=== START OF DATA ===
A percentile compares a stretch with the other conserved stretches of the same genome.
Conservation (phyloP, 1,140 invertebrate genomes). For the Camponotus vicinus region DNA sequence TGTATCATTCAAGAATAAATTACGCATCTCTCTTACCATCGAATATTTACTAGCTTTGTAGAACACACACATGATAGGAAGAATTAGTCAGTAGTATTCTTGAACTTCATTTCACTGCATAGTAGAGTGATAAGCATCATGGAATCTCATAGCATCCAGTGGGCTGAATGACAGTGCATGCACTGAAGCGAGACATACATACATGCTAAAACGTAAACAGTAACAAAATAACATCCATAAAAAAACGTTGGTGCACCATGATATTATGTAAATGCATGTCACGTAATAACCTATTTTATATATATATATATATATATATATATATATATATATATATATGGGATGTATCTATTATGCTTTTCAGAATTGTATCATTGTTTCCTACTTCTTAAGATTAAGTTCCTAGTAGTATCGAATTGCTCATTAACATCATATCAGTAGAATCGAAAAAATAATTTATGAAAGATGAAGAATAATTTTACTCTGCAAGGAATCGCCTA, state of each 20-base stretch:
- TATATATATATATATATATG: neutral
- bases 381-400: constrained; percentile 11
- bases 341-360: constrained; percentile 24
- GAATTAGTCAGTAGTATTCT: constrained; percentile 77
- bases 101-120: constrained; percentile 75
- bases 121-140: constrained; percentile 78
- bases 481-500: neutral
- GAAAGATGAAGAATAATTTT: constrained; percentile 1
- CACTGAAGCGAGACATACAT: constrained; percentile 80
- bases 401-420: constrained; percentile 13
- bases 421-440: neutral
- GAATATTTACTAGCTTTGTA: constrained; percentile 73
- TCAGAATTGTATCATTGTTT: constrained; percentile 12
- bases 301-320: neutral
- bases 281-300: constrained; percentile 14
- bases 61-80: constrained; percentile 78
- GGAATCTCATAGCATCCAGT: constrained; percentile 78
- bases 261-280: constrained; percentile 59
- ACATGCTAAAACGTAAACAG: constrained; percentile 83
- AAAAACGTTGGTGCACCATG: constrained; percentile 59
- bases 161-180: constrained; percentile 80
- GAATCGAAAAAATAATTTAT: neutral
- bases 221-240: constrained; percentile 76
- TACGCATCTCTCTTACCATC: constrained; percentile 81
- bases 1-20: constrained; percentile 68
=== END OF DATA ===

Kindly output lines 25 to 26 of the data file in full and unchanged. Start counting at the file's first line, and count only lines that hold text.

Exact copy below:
- bases 221-240: constrained; percentile 76
- TACGCATCTCTCTTACCATC: constrained; percentile 81